In 2014, the "first large match fixing scandal"[69] in the Global Offensive community took place, where team iBuyPower purposefully lost a match against NetCodeGuides.com. The team was permanently banned from all Majors by Valve, although some other organizers eventually allowed the players to compete at their tournaments.[70][71]

Esports organizations Cloud9 and Dignitas, among others, announced plans in February 2020 to launch Flashpoint, a franchise-based league for Counter-Strike, countering concerns over the state of the current promotion/relegation leagues. The league was to be owned by the teams rather than a single organization, similar to the Overwatch League.[72]

Media coverage

As the game and the scene grew in popularity, companies, including WME/IMG and Turner Broadcasting, began to televise Global Offensive professional games, with the first being ELEAGUE Major 2017, held in the Fox Theatre and broadcast on US cable television network TBS in 2016.[73] On August 22, 2018, Turner announced their further programming of Global Offensive with ELEAGUE’s Esports 101: CSGO and ELEAGUE CS:GO Premier 2018's docu-series on the TBS network.[74]

Reception

Counter-Strike: Global Offensive received generally positive reception from critics, according to review aggregator Metacritic.[75][77][76] Since the game's release, Global Offensive has remained one of the most played and highest-grossing games on Steam.[82][83][84][85] The game won the fan's choice "eSports Game of the Year" award at The Game Awards 2015.[86]

Reviewers praised Global Offensive's faithfulness to the previous game, Counter-Strike: Source, with Allistair Pinsof of Destructoid rating the game very highly and saying that Global Offensive is a "polished and better looking" version of the game.[1] GameSpot writer Eric Neigher said in their review that this game stays true to its predecessors by adding much content, but tweaking small amounts and retaining their best features.[9] The reviewers at gamesTM wrote in their review that the game stood "as a glowing reminder that quality game design is rewarded in longevity and variety."[87] They also continued onto congratulate Valve that they had not only updated the popular game, but "had completely outclassed its contemporaries."[87] Martin Gaston of VideoGamer.com wrote that although he was too old to truly enjoy the game, he believed that it was a "fine installment of one of the best games ever made," and that some people will experience "what will become the definitive moments of their gaming lives."[19] Xav de Matos for Engadget wrote that for the price, "Global Offensive is a great extension to that legacy."[11] Mitch Dyer from IGN said that "Global Offensive is definitely a Counter-Strike sequel – it looks and feels familiar, with minor tweaks here and there to help balance old issues and surprise longtime players."[20]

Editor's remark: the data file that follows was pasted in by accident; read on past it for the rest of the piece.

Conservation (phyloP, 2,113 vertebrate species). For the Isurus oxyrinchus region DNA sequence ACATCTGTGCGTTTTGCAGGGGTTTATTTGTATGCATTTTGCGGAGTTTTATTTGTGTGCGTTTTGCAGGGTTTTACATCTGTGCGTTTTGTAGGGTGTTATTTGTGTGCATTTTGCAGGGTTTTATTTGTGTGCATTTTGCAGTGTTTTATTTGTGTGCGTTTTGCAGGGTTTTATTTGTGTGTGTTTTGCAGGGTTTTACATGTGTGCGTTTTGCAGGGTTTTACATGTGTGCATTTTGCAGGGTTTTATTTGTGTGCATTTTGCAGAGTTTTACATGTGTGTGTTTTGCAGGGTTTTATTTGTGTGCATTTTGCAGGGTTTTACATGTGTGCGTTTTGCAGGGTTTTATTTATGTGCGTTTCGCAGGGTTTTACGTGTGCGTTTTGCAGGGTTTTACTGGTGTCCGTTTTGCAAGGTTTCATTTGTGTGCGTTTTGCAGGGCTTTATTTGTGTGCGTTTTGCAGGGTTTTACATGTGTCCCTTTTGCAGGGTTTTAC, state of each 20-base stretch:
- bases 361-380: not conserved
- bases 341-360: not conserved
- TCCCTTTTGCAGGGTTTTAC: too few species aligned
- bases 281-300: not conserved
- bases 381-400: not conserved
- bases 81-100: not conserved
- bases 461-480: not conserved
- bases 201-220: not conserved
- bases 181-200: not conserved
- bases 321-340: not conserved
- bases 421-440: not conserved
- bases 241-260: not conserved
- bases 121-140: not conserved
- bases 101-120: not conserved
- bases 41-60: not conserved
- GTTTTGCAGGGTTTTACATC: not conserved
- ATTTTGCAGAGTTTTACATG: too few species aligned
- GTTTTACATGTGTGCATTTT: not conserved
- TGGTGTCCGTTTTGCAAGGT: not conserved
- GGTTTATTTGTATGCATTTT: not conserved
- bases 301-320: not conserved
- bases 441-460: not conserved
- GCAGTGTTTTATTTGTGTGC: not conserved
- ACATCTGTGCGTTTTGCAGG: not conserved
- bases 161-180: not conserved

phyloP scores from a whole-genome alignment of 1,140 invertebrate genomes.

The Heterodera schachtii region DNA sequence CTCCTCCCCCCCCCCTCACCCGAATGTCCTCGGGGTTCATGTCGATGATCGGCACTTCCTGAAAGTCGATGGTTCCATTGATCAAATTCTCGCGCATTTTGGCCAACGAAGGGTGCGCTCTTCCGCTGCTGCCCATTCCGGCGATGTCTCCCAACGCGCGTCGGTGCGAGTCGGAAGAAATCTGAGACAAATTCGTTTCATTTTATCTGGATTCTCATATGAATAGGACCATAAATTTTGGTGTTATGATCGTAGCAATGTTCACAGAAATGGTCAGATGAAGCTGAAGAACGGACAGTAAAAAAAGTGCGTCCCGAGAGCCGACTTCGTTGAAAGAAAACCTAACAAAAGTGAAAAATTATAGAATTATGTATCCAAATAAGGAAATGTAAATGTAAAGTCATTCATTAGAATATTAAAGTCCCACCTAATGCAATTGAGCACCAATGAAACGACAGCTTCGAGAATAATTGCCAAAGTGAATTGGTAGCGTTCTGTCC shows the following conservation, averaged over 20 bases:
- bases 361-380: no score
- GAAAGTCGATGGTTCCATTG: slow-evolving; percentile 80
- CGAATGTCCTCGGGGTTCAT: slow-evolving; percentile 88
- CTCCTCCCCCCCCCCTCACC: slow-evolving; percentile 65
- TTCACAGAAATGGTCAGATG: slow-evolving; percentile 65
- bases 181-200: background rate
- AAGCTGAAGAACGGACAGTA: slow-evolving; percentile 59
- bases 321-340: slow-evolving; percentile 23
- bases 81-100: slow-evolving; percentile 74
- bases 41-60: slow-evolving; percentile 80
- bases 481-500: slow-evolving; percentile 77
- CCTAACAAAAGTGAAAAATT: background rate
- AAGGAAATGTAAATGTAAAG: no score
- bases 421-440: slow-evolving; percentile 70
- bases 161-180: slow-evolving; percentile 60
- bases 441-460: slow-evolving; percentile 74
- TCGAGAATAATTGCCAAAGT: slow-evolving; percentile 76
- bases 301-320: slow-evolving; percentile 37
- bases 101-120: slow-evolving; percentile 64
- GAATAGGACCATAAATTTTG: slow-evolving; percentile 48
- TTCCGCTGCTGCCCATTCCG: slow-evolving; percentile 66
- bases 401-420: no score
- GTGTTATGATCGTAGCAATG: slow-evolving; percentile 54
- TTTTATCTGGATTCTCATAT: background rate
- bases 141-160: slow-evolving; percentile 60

Some of the features in the early releases of the game were criticized by reviewers. GameSpy's Mike Sharkey did not believe that the new content added was good or that there was much of it, and said that the Elo rating system seemed ineffective with many players of various skill levels all playing at once throughout the early days of release.[80] Evan Lahti from PC Gamer noted that the majority of new official maps in Global Offensive were only for Arms Race or Demolition game modes, while Classic maps were only given "smart adjustments" to minor details.[81] Pinsof thought that in its release state, it would not be the final version of the game.[1] Paul Goodman said that for long-time fans of the series, Global Offensive will start to show the game's age, expressing that he "couldn't help but feel that I had been there and done that a dozen times before."[88]

Although reviewers liked the console versions of the game, they believed there were obvious differences between the PC and console versions. Neigher believed that due to playing with thumbsticks and shoulder buttons "you definitely won't be getting the ultimate CS:GO experience."[9] Ron Vorstermans for Gamer.nl said that the PC version is there to play at a higher competitive level, though he went on to say that the console versions are not inferior because of the PC's superiority for competition.[89] Dyer wrote that the PlayStation 3 version was at an advantage to the Xbox version because of the ability to connect a keyboard and mouse to the system. He continued on to say that the user-interface on both of the consoles was as good as the PC one.[20] Mark Langshaw of Digital Spy opined that although the game has support for the PlayStation Move, using it only makes the "already unforgiving game all the more challenging."[90]

The game was nominated for "Best Spectator Game" in IGN's Best of 2017 Awards,[91] for "eSports Game of the Year" at the 2017, 2018, and 2019 Golden Joystick Awards,[92][93][94][95] for "Best eSports Game" at The Game Awards 2017, The Game Awards 2019 and The Game Awards 2020,[96][97][98] and for "Game, eSports" at the 17th Annual National Academy of Video Game Trade Reviewers Awards.[99] In 2018, the game was nominated for "Fan Favorite eSports Game" and "Fan Favorite eSports League Format" with the Majors at the Gamers' Choice Awards,[100] and for "eSports Title of the Year" at the Australian Games Awards.[101]

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External links